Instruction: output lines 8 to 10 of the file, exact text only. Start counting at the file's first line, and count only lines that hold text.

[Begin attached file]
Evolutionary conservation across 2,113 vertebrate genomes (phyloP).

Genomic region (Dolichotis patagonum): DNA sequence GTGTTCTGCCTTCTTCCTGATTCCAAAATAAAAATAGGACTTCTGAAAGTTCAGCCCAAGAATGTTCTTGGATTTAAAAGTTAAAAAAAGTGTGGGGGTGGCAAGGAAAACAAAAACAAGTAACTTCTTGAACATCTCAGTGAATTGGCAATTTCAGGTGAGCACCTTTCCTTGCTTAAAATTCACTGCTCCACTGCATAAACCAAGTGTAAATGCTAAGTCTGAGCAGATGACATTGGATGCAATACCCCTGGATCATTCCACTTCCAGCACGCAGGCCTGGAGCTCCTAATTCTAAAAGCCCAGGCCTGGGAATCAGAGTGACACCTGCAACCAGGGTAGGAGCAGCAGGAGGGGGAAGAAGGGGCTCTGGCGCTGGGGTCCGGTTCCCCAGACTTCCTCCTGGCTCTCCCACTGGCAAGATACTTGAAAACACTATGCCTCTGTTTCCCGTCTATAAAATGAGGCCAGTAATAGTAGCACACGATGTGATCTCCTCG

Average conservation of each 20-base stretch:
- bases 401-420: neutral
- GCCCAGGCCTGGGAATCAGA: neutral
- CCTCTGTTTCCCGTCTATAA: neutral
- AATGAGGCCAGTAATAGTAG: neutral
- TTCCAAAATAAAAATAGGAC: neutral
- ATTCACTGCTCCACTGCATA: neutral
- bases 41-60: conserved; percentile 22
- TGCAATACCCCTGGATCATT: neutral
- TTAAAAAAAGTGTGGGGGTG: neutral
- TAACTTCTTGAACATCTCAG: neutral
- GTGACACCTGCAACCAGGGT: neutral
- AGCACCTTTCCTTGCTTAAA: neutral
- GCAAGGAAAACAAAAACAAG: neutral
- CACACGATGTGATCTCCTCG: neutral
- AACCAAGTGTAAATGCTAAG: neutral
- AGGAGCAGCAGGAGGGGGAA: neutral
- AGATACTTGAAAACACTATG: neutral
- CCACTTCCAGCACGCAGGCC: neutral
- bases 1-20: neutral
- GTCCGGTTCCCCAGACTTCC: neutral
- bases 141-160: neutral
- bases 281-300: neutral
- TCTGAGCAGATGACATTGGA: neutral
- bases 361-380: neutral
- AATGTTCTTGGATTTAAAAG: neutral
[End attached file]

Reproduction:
- TTCCAAAATAAAAATAGGAC: neutral
- ATTCACTGCTCCACTGCATA: neutral
- bases 41-60: conserved; percentile 22